The laboratories are a showplace of the degree of sophistication of modern day analytical chemistry and include almost every modern analytical chemistry instrument: scanning electron microscopy, X-ray photoelectron spectroscopy, X-ray fluorescence, surface ionization mass spectrometry, etc., as well as instruments that are specific to nuclear research, such as alpha-, beta-, and gamma-ray spectrometers, and facilities for handling radioactive samples.

To meet the diverse analytical needs of a nuclear research centre an instrument development program is in place, which is credited with the development of several novel instruments, including an automated hydrogen-in-metals analyzer, an infrared monitor for indoor air quality, a monitor of engine-wear particles in lubricants, and a device used by International Atomic Energy Agency inspectors to monitor storage of used nuclear fuel for Nuclear Non-Proliferation Treaty purposes.

In addition to serving AECL programs, the laboratories are also an important analytical chemistry resource in Western Canada. In this respect, it is interesting to note that in 1978 almost all our facilities were mobilized to analyze the debris from the Russian Cosmos 954 satellite which disintegrated over Canada and had a nuclear power source on board [5]. Over the years the laboratories have been called by many external customers to do various analyses animals, measurement of seabed sand migration using rare-earth traces, and environmental monitoring for a variety of industries.

References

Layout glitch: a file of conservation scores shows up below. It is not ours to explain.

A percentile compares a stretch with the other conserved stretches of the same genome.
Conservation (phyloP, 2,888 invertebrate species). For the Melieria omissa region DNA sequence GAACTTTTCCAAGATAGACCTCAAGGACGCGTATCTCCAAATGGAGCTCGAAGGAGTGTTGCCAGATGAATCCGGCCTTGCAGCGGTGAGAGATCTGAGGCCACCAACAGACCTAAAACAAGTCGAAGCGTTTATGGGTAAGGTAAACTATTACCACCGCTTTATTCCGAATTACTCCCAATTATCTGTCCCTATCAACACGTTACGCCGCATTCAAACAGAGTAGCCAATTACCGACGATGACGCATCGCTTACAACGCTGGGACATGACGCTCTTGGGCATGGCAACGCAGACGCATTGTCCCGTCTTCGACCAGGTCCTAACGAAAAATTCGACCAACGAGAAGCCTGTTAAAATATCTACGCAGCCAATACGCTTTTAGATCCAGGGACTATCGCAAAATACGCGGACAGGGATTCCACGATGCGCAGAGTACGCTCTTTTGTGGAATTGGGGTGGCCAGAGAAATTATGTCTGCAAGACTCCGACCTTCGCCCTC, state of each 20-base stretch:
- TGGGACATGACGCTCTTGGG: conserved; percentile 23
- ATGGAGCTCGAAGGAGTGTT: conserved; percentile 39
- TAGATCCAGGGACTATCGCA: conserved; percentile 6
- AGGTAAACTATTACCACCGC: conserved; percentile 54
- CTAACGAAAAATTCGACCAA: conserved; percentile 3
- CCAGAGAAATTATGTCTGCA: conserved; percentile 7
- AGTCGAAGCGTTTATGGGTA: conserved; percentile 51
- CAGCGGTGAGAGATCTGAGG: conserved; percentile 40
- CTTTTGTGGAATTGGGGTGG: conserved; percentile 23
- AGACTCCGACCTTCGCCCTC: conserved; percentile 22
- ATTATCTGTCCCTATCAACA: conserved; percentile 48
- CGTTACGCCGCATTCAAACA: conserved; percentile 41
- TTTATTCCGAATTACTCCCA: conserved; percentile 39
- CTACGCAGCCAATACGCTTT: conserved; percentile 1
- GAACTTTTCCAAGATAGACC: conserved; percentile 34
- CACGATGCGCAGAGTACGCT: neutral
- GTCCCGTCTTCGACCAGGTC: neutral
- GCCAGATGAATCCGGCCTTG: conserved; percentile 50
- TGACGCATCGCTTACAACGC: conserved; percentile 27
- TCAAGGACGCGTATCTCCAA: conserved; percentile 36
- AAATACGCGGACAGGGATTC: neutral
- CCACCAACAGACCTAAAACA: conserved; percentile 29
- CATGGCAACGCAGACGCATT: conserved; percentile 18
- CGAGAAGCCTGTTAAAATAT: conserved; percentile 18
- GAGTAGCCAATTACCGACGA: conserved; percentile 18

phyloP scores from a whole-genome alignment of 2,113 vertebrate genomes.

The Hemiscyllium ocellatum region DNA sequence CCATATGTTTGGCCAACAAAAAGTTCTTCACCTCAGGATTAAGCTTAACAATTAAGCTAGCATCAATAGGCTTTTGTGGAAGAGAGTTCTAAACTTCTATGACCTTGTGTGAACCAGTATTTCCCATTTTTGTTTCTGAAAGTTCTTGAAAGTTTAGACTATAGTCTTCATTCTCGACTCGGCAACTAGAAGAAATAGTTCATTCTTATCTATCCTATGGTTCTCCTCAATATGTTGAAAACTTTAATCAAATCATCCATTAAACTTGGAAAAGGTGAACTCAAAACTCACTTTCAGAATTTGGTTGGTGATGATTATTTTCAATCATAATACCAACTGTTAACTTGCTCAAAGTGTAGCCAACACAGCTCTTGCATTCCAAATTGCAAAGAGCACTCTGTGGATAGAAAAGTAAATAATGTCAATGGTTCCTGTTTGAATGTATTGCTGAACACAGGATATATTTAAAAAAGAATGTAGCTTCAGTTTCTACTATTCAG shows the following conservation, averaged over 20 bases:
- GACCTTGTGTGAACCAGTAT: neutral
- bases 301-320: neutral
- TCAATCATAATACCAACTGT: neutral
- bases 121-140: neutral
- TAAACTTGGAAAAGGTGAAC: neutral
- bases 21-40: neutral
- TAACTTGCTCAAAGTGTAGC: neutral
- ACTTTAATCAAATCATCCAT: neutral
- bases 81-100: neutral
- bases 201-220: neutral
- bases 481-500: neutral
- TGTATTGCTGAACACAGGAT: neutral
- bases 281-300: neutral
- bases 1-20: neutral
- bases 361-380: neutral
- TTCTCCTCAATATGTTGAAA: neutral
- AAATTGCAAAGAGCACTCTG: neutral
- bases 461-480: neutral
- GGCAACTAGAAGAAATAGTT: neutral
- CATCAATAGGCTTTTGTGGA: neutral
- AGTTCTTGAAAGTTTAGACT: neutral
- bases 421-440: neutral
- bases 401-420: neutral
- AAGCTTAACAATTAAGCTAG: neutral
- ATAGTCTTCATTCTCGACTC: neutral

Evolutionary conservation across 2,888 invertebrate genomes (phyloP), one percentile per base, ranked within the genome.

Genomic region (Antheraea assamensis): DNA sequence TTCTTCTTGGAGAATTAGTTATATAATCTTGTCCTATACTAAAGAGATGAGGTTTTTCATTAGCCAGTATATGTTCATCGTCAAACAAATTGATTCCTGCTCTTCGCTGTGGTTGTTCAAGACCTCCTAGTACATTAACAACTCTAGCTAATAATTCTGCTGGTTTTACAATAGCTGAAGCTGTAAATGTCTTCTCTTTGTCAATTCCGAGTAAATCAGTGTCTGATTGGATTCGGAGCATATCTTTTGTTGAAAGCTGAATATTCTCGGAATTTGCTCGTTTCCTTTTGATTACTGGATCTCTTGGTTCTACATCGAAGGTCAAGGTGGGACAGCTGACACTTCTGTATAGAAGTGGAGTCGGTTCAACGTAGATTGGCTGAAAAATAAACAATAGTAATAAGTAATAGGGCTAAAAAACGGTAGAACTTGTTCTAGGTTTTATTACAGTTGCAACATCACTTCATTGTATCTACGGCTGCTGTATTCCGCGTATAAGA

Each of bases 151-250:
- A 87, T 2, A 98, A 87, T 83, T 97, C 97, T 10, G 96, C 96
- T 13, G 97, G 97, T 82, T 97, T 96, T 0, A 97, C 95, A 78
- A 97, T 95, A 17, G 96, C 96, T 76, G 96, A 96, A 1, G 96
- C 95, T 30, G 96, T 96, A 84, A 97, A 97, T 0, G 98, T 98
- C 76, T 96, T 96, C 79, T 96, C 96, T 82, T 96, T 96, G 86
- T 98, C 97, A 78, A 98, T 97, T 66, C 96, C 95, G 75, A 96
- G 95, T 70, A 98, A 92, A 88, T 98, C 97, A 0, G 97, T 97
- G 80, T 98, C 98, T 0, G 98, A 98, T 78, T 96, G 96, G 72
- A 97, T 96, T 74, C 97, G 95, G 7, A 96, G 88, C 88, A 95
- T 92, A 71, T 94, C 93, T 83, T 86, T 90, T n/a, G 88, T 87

1. "The Disposal of Canada's Nuclear Fuel Waste: The Vault Model for Postclosure Assessment", L.H. Johnson, D.M. Le Neveu, D.W. Shoesmith, D.W. Oscarson, M.N. Gray, R.J. Lemire, and N.C. Garisto, AECL-10714, COG-93-4, (1994).

2. "Chemical Thermodynamics of Uranium", I. Grenthe, J. Fuger, R.J.M. Konings, R.J. Lemire, A.B. Muller, C. Nguyen-Trung Cregu, and H. Wanner, North-Holland, Amsterdam (1992).

3. "The Canadian Programme on Iodine Chemistry in Reactor Safety", R.J. Fluke, G.M. Frescura, N.H. Sagert, K.N. Tennankore and A.C. Vikis, Proc. of the Third CSNI Workshop on Iodine Chemistry in Reactor Safety, JAERI-M, 92-012, Tokai-mura, Japan, 1991.

4. "Advances in Radiation Processing of Polymeric Materials", K. Makuuchi, T. Sasaki, A.C. Vikis, A. Singh, Proc. International Nuclear Congress '93, Toronto, 1993.

5. "Analytical Chemistry on the Trail of Debris from Russian Satellite Cosmos 954", R.B. Stewart and A.G. Wikjord, Chemistry in Canada, 32, 13, May 1980.

R.F. Hamon, MCIC, manager, Analytical Science Branch; W.C.H. Kupferschmidt, MCIC, manager, Research Chemistry Branch; N.H. Sagert, FCIC, senior scientific advisor; A.C. Vikis, FCIC, director, Chemistry Division, AECL Research, Pinawa, MB.
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Title Annotation:chemistry research and development programs
Author:Hamon, R.F.; Kupferschmidt, W.C.H.; Sagert, N.H.; Vikis, A.
Publication:Canadian Chemical News
Date:May 1, 1994
Words:2014